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Beyond Smoke and Mirrors: Climate Change and Energy in the 21st Century

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One of the most important issues facing humanity today is the prospect of global climate change, brought about primarily by our prolific energy use and heavy dependence on fossil fuels. Continuing on our present course using the present mix of fuels as the world economy and population grow will lead to very serious consequences about which there are many claims and counterclaims. This has generated a fog of truths, half truths, and exaggerations, and many people are understandably confused about these issues. The aim of this book is to help dispel the fog, and allow citizens to come to their own conclusions concerning the best options to avert dangerous climate change by switching to a more sustainable energy supply.

Beyond smoke and Mirrors provides an accessible and concise overview of climate change science and current energy demand and supply patterns. It presents a balanced view of how our heavy reliance on fossil fuels can be changed over time so that we have a much more sustainable energy system going forward into the 21st century and beyond. The book is written in a non-technical style, accessible to a wide range of readers without scientific backgrounds: students, policymakers, and concerned citizens.

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Editorial Reviews

From the Publisher
Review of previous edition: '… a wonderfully balanced overview. It opens with a fine summary of the science linking carbon to climate … provides a concise primer on the economics of long-term climate policy, and concludes with a short, sensible, and well-argued set of opinions and policy recommendations.' Physics Today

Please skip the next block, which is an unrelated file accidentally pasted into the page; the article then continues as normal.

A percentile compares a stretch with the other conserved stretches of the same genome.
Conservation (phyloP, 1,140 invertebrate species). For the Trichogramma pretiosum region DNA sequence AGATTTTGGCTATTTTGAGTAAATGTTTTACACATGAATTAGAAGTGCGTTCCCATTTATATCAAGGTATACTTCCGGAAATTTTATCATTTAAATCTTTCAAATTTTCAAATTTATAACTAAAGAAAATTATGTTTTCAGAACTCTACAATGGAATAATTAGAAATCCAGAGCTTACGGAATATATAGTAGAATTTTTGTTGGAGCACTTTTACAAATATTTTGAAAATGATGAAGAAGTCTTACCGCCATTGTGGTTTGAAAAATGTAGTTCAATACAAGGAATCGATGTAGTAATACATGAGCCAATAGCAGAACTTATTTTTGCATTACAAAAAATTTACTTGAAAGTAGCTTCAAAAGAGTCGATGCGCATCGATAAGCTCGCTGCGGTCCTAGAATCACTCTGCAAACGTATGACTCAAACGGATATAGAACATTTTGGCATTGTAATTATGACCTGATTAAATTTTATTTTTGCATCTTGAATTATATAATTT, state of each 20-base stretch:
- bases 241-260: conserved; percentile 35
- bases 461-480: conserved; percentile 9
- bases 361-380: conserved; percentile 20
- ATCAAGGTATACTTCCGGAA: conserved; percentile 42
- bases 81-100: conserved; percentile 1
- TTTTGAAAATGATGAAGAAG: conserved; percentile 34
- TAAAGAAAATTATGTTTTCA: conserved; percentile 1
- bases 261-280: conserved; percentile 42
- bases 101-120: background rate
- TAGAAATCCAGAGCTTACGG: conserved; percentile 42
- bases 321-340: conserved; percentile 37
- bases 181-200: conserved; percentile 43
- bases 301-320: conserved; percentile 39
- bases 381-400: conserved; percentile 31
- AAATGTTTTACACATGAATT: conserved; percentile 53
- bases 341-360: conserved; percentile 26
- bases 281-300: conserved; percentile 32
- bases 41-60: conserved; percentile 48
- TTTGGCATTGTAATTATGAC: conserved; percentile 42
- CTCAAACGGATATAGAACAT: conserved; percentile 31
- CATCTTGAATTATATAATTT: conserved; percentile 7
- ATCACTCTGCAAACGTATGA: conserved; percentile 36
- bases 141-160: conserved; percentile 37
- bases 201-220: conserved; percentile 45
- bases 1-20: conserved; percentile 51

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Product Details

  • ISBN-13: 9780521747813
  • Publisher: Cambridge University Press
  • Publication date: 4/30/2010
  • Pages: 242
  • Product dimensions: 5.90 (w) x 8.90 (h) x 0.60 (d)

Meet the Author

Burton Richter is the Paul Pigott Professor in the Physical Sciences, Stanford University and Director Emeritus at the Stanford Linear Accelerator Center. He is a Nobel Prize-winning physicist for his pioneering work in the discovery of a heavy elementary particle.
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Table of Contents

Preface ix

List of units xi

List of conversion factors xiii

List of abbreviations xv

1 Introduction 1

Part I Climate 7

2 Greenhouse Earth 9

Technical Note 2.1 The science of the greenhouse effect 13

3 Climate modeling 16

3.1 Introduction 16

3.2 The first climate models 16

3.3 Climate change goes big time 18

3.4 The big problem: lifecycle of greenhouse gases 20

3.5 The global carbon cycle 21

Technical Note 3.1 Other greenhouse gases 24

Technical Note 3.2 Geoengineering 25

4 The past as proxy for the future 27

4.1 A short tour through 4.5 billion years 27

4.2 The past 400 000 years 28

4.3 The recent past 30

5 Predicting the future 34

5.1 Who does it? 34

5.2 How is it done? 36

5.3 Results 40

5.4 Where are we? 44

Part II Energy 47

6 Talking up arms against this sea of troubles 49

6.1 Introduction 49

6.2 Energy now and in the future 50

Market exchange and PPP 54

6.3 Emission targets 55

Technical Note 6.1 Carbon dioxide equivalents 58

7 How fast to move: a physicist's look at the economists 60

8 Energy, emissions, and action 65

8.1 Setting the stage 65